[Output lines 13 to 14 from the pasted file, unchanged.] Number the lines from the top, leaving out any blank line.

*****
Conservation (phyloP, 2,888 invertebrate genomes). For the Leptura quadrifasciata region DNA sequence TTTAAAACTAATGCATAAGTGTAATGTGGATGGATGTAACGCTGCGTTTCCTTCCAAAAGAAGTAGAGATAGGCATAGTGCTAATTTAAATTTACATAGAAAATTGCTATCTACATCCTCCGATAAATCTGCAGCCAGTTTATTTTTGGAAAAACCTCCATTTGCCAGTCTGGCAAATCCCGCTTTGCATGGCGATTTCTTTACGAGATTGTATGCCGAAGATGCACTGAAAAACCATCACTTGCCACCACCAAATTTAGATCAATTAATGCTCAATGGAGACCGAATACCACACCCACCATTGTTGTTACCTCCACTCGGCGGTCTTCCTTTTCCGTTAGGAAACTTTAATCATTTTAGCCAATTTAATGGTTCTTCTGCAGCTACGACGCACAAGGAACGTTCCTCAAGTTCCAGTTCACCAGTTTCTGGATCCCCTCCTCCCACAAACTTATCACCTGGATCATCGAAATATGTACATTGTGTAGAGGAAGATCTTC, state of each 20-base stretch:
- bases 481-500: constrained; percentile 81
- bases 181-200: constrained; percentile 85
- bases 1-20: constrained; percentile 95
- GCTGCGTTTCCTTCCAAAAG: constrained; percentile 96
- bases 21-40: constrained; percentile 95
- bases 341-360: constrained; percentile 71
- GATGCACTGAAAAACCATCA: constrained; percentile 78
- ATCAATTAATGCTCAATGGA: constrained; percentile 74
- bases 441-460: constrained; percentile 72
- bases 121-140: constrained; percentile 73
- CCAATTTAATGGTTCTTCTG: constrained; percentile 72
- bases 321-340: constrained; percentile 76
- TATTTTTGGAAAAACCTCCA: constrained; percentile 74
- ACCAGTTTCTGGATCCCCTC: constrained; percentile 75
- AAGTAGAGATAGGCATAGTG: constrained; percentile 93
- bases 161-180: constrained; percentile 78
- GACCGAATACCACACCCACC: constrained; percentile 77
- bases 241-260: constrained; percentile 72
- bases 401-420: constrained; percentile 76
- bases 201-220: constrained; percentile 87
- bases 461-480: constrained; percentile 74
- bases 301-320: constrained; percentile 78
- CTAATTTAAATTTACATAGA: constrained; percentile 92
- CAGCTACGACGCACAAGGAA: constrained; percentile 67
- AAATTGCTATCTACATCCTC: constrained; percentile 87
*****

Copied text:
- bases 321-340: constrained; percentile 76
- TATTTTTGGAAAAACCTCCA: constrained; percentile 74